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Camo Wedding

Nicholas County couple dons mossy oak camouflage pattern for November vows

Video Multimedia. CLICK HERE to watch Kasha and James get married in camouflage.
Kasha and James get married in camouflage.

CLICK HERE to watch the construction of the camouflage cake..
Constructing the camouflage cake.

Photo Gallery Multimedia. CLICK HERE to view a photo gallery of a camo wedding.
Photo gallery of a camo wedding.

12/10/2008

By Elaine McMillion and Kendal Montgomery

SUMMERSVILLE, W.Va. —Friends and family recognize James and Kasha Snodgress as unique individuals.

So when the Nicholas County couple chose camouflage for the theme of their November wedding, it came as no surprise to some.

“It fits both of their personalities,” said groomsman Shane Clark.

The bride’s mother did not have the same initial reaction.

“I about had a cow!” Missy Russell said.

“You always plan for this beautiful, elegant wedding for your daughter. And then she came through and said, ‘Camouflage.’ But it turned out very different and very elegant.”

Kasha, 19, and James, 22, enjoy hunting, four-wheeling and the outdoors. Their November wedding was a camouflage-themed event at the Summersville Armory.

Growing up, Kasha was a tomboy. Her father, Roy Russell, called his daughter “my little camo girl.”

“She was my first son,” he said.

Kasha, a veterinary technician student at Fairmont State University, said she caught some criticism and teasing from friends, who told her she had watched too much of the Country Music Television show “My Big Redneck Wedding.”

“When everybody would ask what my colors were, they would say, ‘Oh, you’re having a redneck wedding?’ ” Kasha said.

So the wedding’s elegance caught some by surprise.

“It definitely turned out different than I thought,” said cousin and bridesmaid Amber Russell, 21.

And Kasha’s mother noted that despite some negative opinions offered by friends, Kasha did not let them ruin her unique plans for her big day.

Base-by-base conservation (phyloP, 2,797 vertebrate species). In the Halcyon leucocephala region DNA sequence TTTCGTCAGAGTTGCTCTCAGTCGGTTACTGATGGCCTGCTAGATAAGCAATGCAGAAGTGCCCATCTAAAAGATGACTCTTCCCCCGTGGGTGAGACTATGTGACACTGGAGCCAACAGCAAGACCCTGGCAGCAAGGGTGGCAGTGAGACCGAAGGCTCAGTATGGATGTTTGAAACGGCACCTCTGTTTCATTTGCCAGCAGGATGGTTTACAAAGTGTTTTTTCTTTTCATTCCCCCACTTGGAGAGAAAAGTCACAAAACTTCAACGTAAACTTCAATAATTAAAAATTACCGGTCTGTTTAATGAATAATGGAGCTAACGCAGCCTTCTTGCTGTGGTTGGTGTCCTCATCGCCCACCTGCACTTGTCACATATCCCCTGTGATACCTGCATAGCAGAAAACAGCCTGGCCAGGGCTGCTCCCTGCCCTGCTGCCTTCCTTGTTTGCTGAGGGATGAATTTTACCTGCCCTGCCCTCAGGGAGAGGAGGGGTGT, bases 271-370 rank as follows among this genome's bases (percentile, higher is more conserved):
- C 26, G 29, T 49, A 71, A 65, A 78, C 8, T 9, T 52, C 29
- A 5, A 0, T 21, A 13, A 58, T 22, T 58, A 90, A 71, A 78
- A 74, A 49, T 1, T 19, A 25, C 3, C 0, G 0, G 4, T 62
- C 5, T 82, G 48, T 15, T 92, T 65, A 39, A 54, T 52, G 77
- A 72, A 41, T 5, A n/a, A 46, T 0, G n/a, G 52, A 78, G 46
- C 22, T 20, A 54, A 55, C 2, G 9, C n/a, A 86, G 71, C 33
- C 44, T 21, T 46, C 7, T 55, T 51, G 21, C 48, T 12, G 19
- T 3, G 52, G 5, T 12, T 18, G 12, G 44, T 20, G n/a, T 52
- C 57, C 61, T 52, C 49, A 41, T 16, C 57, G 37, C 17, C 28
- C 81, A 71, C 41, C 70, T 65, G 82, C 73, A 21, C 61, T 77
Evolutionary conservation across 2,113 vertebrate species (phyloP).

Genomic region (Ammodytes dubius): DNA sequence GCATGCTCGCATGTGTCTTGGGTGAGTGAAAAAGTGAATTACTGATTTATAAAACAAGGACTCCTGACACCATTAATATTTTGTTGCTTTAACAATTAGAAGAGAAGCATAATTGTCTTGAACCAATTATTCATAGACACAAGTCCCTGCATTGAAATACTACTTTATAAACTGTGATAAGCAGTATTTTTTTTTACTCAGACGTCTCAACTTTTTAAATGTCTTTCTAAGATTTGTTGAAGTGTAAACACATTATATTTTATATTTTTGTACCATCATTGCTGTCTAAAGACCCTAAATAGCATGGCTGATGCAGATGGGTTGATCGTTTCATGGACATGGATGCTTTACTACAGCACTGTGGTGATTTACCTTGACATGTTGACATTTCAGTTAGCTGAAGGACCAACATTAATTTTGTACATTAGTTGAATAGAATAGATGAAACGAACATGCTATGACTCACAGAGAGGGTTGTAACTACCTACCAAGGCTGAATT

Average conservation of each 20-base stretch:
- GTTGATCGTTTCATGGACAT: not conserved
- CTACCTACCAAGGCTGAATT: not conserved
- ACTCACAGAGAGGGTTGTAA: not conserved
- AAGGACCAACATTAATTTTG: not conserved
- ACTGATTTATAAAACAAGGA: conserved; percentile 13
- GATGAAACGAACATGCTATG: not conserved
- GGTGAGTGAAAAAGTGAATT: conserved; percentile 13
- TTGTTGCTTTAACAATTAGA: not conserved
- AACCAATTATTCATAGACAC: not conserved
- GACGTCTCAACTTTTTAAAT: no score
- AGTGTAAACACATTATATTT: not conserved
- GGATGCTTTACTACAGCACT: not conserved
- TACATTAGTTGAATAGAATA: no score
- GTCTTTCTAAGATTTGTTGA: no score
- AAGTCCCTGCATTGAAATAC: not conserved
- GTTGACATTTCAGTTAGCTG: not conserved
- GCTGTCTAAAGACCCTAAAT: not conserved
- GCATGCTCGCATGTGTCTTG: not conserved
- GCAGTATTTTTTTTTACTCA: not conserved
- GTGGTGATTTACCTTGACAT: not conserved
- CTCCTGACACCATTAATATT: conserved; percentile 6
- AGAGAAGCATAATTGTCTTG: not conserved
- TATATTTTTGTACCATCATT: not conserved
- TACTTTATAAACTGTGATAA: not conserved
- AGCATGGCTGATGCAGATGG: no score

“She didn’t care what everybody thought,” Missy said. “It didn’t bother her.”

Kasha acknowledged that finding tasteful camo wedding decorations was challenging.

When no camo ribbon could be found, Kasha’s crafty family members cut sheer, camo fabric into strips to form elegant bows and table runners. It also was used to decorate the five-tier wedding cake. Thick camo fabric was cut in half and used as an aisle runner.

Patty Bevins, owner of Cinderella’s Closet in Hurricane, has been in the bridal business for 25 years and this wasn’t her first camo wedding – she said the trend started three years ago.

Bevins said customers typically have had to make their own camo-inspired bridesmaid dresses.

The Snodgress wedding incorporated fall colors with accents of orange, red and yellow leaves, small pumpkins and sunflowers. The bride’s and bridesmaids’ bouquets included sunflowers and roses. The groom and groomsmen wore simple sunflower boutonnieres.

Kasha wore a beaded, ivory halter-dress, while her bridesmaids wore alternating green and brown strapless dresses.

Groomsmen wore black tuxedos with camo vests and camo ties.

Britt Abnathy, formal wear manager at S&K Menswear in Charleston, said he gets the most requests for camo items during prom season. Abnathy describes the Mossy Oak pattern as a “hunter’s camo” with leaves, trees and different fall colors.

“It’s really amazing; it’s quite bizarre,” Abnathy said. “I never thought this pattern would be so popular that they would incorporate it into formal wear.”

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